Adrian Clarke analyses the strengths and weaknesses of the three promoted clubs.
The Blades earned promotion from the Championship with a squad only featuring players from England, Scotland, Wales and the Republic of Ireland.
Unusually, not one of the 26 players used by manager Chris Wilder was from overseas.
United are industrious, physically strong, well-organised and powerful in the air.
Yet there is so much more to Wilder’s side than that.
In possession they have developed a sophisticated style of play that regularly bamboozles opponents.
Sheffield United tend to line up with a back three, either in a 3-5-2 or a 3-4-1-2 formation.
While that is not unusual, Wilder's use of his central defenders to boost attacking play is fairly unique.
Midfield playmaker Oliver Norwood drops deep to collect passes from the back, enabling the wing-backs to push on and take up really advanced positions down the flanks.
The outer-most centre-backs, usually Chris Basham (pictured top right) and Jack O’Connell, then spread wide to fill the full-back berths.
Once the ball is transferred towards the wings, O’Connell and Basham regularly fly forward on bold overlaps.
This unusual pattern of play became United’s trademark last term, creating a number of tactical problems for opponents.
Wilder’s men stretched their rivals in possession, with no other team in the division having a higher percentage of attacks from wide areas.
The Blades are not blessed with many players capable of moments of spontaneous brilliance.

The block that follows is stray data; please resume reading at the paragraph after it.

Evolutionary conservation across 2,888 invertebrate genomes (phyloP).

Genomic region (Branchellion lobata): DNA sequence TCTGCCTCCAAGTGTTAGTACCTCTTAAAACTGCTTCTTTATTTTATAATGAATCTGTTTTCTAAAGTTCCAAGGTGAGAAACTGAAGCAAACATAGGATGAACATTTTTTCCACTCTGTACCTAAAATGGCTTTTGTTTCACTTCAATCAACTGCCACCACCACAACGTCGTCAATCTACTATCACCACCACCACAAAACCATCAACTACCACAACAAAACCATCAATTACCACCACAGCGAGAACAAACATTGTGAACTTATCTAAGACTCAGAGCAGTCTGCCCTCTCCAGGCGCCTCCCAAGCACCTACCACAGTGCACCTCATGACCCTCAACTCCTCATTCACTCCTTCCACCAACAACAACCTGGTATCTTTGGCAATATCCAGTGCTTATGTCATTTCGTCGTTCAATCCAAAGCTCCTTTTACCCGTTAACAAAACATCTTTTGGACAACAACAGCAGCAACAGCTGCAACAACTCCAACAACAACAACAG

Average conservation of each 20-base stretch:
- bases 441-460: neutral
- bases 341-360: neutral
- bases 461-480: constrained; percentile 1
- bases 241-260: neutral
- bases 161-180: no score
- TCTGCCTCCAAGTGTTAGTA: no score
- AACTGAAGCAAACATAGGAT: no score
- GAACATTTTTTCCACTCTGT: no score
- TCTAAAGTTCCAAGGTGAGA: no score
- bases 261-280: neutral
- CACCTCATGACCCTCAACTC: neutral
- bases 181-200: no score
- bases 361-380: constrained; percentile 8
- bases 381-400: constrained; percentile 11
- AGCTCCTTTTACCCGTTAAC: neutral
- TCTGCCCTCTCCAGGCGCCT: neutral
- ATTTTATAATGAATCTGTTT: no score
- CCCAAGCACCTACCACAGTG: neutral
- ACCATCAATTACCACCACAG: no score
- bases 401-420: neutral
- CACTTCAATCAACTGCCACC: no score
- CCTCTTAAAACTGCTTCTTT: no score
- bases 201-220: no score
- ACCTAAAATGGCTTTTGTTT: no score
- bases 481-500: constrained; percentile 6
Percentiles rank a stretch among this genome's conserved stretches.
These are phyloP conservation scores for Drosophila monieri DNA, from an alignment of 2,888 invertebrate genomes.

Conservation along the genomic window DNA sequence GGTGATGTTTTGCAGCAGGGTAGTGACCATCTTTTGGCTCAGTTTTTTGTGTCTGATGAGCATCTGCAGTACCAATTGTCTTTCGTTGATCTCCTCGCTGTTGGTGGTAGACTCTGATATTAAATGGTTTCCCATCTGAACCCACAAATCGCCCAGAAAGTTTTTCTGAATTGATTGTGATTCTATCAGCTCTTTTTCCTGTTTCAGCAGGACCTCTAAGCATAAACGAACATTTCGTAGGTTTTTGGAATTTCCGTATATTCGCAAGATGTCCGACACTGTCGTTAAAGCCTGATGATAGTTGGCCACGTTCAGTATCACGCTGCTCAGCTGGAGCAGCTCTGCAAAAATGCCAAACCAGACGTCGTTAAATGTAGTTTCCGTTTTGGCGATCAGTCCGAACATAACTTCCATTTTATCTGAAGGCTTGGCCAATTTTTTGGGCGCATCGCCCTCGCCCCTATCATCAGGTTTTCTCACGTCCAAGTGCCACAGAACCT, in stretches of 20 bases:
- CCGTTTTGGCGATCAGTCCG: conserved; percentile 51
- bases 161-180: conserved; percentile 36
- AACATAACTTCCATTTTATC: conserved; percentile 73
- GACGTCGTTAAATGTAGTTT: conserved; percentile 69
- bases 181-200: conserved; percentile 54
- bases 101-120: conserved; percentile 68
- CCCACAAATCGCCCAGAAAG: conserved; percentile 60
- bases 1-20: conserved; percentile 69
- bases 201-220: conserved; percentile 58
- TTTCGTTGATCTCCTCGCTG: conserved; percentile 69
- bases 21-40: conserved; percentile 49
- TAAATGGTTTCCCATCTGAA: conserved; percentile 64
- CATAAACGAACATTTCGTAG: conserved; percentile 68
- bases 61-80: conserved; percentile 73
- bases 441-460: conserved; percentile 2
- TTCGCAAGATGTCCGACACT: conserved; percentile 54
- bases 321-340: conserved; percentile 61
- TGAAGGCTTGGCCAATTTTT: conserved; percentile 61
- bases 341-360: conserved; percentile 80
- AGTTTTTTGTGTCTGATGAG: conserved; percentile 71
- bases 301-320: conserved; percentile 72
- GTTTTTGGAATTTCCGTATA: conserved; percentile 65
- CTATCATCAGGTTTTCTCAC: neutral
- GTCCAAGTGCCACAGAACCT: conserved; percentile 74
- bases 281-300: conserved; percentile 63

But their efficiency in advanced areas, in terms of converting chances into goals, meant they scored an impressive 78 goals.
Aided by top scorer Billy Sharp, one of the Football League's most clinical strikers, United spurned fewer opportunities than most.
Although 13 Championship teams averaged more than their 12.6 shots per 90 minutes, Wilder’s men produced precise finishes from open play and set-pieces, with 18 goals coming from set-plays.
This is a quality they must maintain in the Premier League, where chances are likely to be less frequent.
|2018/19*||Goals||Conversion % (inc. blocks)|
Defensively, the Blades leaked just 29 goals from open play in 2018/19, a tally only bettered by Middlesbrough, with 26.
That is a testament to the discipline and organisation instilled by Wilder.
Without the ball his side adopts a 5-4-1 formation of sorts and can be very difficult to break down.
Marshalled by John Egan at the heart of their defence, goalkeeper Dean Henderson was well-protected, facing the second-fewest shots on target last term.
That number is likely to rise at the top level but if those longstanding resilient virtues are maintained, there should still be plenty of clean sheets in 2019/20.
Wilder has done staggeringly well to steer the Blades to the Premier League on a limited budget, and his philosophy has worked superbly.
United require more experience, attacking firepower and pace to compete with the best sides in the country.
But providing his team stays true to the principles that have served them so well, I fancy the Blades to assert themselves in many of their matches this season.
Part 1: Norwich need steel to match style
Part 2: Three Norwich players to watch
Part 4: Three Sheff Utd players to watch
Part 5: Aston Villa a threat from crosses
Part 6: Three Aston Villa players to watch